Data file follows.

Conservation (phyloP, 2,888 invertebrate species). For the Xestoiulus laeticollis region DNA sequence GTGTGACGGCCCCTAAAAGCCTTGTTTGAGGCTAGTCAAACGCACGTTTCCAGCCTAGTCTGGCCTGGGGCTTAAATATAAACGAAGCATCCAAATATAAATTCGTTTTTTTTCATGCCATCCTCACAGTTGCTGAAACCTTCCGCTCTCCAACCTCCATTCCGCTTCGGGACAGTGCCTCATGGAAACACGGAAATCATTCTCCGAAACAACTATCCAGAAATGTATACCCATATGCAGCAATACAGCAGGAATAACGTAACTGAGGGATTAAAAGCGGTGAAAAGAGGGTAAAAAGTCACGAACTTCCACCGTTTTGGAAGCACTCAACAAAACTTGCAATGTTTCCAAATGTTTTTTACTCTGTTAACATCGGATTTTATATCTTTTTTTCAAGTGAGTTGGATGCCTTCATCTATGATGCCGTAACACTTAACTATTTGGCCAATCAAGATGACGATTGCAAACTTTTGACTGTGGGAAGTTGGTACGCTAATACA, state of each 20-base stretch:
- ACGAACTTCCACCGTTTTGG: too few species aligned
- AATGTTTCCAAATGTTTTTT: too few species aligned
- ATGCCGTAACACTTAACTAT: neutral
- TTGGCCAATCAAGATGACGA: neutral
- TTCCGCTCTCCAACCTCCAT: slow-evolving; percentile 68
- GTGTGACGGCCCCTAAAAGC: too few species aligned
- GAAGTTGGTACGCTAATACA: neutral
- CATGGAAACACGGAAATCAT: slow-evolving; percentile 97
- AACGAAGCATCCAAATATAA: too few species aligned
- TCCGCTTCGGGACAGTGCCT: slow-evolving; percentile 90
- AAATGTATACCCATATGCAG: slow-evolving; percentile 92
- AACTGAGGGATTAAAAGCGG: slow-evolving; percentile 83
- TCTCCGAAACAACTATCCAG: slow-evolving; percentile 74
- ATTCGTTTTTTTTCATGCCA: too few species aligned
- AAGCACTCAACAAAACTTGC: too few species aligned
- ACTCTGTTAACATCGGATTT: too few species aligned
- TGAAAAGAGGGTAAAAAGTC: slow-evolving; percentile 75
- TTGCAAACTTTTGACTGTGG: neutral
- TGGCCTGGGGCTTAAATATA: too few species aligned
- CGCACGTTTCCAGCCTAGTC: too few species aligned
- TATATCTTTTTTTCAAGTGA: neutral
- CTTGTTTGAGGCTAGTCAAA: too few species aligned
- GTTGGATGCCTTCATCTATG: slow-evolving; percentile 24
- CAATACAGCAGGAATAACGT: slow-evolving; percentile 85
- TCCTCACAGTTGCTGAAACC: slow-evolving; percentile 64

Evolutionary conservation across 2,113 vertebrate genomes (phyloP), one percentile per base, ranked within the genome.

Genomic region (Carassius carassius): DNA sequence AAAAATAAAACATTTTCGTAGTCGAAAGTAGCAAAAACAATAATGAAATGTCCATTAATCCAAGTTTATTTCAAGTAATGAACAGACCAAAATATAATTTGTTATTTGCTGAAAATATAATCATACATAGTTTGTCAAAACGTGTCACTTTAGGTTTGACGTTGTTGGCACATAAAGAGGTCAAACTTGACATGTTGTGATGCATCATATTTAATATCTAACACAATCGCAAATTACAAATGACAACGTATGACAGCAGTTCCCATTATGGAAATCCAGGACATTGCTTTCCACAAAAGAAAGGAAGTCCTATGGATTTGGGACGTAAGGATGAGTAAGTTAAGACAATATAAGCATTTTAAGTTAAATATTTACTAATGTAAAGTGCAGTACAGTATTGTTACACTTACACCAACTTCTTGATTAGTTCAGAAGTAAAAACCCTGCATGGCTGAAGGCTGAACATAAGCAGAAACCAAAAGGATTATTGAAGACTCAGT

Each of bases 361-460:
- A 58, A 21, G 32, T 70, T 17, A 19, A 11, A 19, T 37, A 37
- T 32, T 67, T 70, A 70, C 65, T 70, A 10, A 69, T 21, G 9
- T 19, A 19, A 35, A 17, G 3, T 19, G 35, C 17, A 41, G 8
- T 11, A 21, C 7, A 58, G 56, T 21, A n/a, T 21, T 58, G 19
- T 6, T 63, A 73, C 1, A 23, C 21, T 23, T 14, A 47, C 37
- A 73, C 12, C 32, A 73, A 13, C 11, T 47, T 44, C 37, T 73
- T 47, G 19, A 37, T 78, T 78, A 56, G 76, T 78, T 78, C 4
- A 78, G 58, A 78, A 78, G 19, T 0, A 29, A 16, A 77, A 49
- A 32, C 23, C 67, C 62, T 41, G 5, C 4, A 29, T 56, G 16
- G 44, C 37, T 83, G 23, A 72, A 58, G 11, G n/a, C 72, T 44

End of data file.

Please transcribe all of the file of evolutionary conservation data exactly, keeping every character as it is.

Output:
Conservation (phyloP, 2,888 invertebrate species). For the Xestoiulus laeticollis region DNA sequence GTGTGACGGCCCCTAAAAGCCTTGTTTGAGGCTAGTCAAACGCACGTTTCCAGCCTAGTCTGGCCTGGGGCTTAAATATAAACGAAGCATCCAAATATAAATTCGTTTTTTTTCATGCCATCCTCACAGTTGCTGAAACCTTCCGCTCTCCAACCTCCATTCCGCTTCGGGACAGTGCCTCATGGAAACACGGAAATCATTCTCCGAAACAACTATCCAGAAATGTATACCCATATGCAGCAATACAGCAGGAATAACGTAACTGAGGGATTAAAAGCGGTGAAAAGAGGGTAAAAAGTCACGAACTTCCACCGTTTTGGAAGCACTCAACAAAACTTGCAATGTTTCCAAATGTTTTTTACTCTGTTAACATCGGATTTTATATCTTTTTTTCAAGTGAGTTGGATGCCTTCATCTATGATGCCGTAACACTTAACTATTTGGCCAATCAAGATGACGATTGCAAACTTTTGACTGTGGGAAGTTGGTACGCTAATACA, state of each 20-base stretch:
- ACGAACTTCCACCGTTTTGG: too few species aligned
- AATGTTTCCAAATGTTTTTT: too few species aligned
- ATGCCGTAACACTTAACTAT: neutral
- TTGGCCAATCAAGATGACGA: neutral
- TTCCGCTCTCCAACCTCCAT: slow-evolving; percentile 68
- GTGTGACGGCCCCTAAAAGC: too few species aligned
- GAAGTTGGTACGCTAATACA: neutral
- CATGGAAACACGGAAATCAT: slow-evolving; percentile 97
- AACGAAGCATCCAAATATAA: too few species aligned
- TCCGCTTCGGGACAGTGCCT: slow-evolving; percentile 90
- AAATGTATACCCATATGCAG: slow-evolving; percentile 92
- AACTGAGGGATTAAAAGCGG: slow-evolving; percentile 83
- TCTCCGAAACAACTATCCAG: slow-evolving; percentile 74
- ATTCGTTTTTTTTCATGCCA: too few species aligned
- AAGCACTCAACAAAACTTGC: too few species aligned
- ACTCTGTTAACATCGGATTT: too few species aligned
- TGAAAAGAGGGTAAAAAGTC: slow-evolving; percentile 75
- TTGCAAACTTTTGACTGTGG: neutral
- TGGCCTGGGGCTTAAATATA: too few species aligned
- CGCACGTTTCCAGCCTAGTC: too few species aligned
- TATATCTTTTTTTCAAGTGA: neutral
- CTTGTTTGAGGCTAGTCAAA: too few species aligned
- GTTGGATGCCTTCATCTATG: slow-evolving; percentile 24
- CAATACAGCAGGAATAACGT: slow-evolving; percentile 85
- TCCTCACAGTTGCTGAAACC: slow-evolving; percentile 64

Evolutionary conservation across 2,113 vertebrate genomes (phyloP), one percentile per base, ranked within the genome.

Genomic region (Carassius carassius): DNA sequence AAAAATAAAACATTTTCGTAGTCGAAAGTAGCAAAAACAATAATGAAATGTCCATTAATCCAAGTTTATTTCAAGTAATGAACAGACCAAAATATAATTTGTTATTTGCTGAAAATATAATCATACATAGTTTGTCAAAACGTGTCACTTTAGGTTTGACGTTGTTGGCACATAAAGAGGTCAAACTTGACATGTTGTGATGCATCATATTTAATATCTAACACAATCGCAAATTACAAATGACAACGTATGACAGCAGTTCCCATTATGGAAATCCAGGACATTGCTTTCCACAAAAGAAAGGAAGTCCTATGGATTTGGGACGTAAGGATGAGTAAGTTAAGACAATATAAGCATTTTAAGTTAAATATTTACTAATGTAAAGTGCAGTACAGTATTGTTACACTTACACCAACTTCTTGATTAGTTCAGAAGTAAAAACCCTGCATGGCTGAAGGCTGAACATAAGCAGAAACCAAAAGGATTATTGAAGACTCAGT

Each of bases 361-460:
- A 58, A 21, G 32, T 70, T 17, A 19, A 11, A 19, T 37, A 37
- T 32, T 67, T 70, A 70, C 65, T 70, A 10, A 69, T 21, G 9
- T 19, A 19, A 35, A 17, G 3, T 19, G 35, C 17, A 41, G 8
- T 11, A 21, C 7, A 58, G 56, T 21, A n/a, T 21, T 58, G 19
- T 6, T 63, A 73, C 1, A 23, C 21, T 23, T 14, A 47, C 37
- A 73, C 12, C 32, A 73, A 13, C 11, T 47, T 44, C 37, T 73
- T 47, G 19, A 37, T 78, T 78, A 56, G 76, T 78, T 78, C 4
- A 78, G 58, A 78, A 78, G 19, T 0, A 29, A 16, A 77, A 49
- A 32, C 23, C 67, C 62, T 41, G 5, C 4, A 29, T 56, G 16
- G 44, C 37, T 83, G 23, A 72, A 58, G 11, G n/a, C 72, T 44